The New Forest
The Watersplash and Church
A beautiful March day, with unseasonably warm temperatures, and I found myself with several hours to spare during the middle of the day near Southampton. I decided to take the opportunity to visit the New Forest National Park. The National Park Official Site has some information about the park, but I found this unofficial site to be much more interesting.
In spite of the name, the New Forest itself has a history going back nearly a thousand years, with evidence of settlements much older still. It was created as a hunting ground for William the Conqueror in 1079, resulting in a curious legal system administered by the New Forest Verderers which still exists today. More New Forest history can be found here. Brockenhurst is a pretty village situated in the heart of the New Forest, about 4 miles south of Lyndhurst.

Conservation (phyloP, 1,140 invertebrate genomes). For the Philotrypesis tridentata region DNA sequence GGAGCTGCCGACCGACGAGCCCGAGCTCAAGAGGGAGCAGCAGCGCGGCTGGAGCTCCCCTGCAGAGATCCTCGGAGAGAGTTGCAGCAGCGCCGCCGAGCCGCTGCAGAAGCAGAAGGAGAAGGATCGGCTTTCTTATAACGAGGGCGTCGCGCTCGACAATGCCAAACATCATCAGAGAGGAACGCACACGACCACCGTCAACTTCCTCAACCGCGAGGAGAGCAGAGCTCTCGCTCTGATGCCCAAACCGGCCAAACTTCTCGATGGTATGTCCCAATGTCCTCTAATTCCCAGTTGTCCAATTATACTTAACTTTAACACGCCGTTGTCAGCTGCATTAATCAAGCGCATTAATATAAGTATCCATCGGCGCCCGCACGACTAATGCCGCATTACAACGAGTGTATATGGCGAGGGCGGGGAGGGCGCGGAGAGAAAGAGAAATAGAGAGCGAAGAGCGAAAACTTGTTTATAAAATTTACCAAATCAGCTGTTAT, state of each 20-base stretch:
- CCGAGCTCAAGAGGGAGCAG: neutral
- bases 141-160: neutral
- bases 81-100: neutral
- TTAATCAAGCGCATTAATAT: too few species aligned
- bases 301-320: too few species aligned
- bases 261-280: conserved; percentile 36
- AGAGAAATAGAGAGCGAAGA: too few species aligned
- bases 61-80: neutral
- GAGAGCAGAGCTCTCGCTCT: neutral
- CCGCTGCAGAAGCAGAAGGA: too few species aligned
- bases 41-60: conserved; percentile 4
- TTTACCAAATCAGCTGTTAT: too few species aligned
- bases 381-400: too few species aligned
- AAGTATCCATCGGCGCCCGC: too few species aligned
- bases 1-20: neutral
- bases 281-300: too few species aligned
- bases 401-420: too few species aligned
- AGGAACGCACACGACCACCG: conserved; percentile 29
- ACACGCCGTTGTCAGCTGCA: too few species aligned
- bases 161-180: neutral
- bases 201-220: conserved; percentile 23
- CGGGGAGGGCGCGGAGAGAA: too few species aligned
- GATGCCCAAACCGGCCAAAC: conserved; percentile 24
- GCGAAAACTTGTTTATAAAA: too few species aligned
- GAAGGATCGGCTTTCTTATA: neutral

However, we start this collection with three pictures taken on the A337 approaching Lyndhurst from the north. The first is just to the south of the A336 at Cadnam, and the other two are taken on the northern fringe of Lyndhurst. All three pictures give a good indication of how straight the A337 is in these parts.
The watersplash can be found to the west end of the main street in Brockenhurst. A bit of digging around on Wet Roads revealed that there are actually two watersplashes in Brockenhurst, but as I didn't know about the other one, I didn't take any pictures of it! Come to think of it, I didn't know about this one either, but it was harder to miss.
Near the watersplash is St Saviour's Church, an impressive looking church built in 1905 as a private chapel for Rhinefield House, but later given to the parish. At least, that's what it says on the sign outside.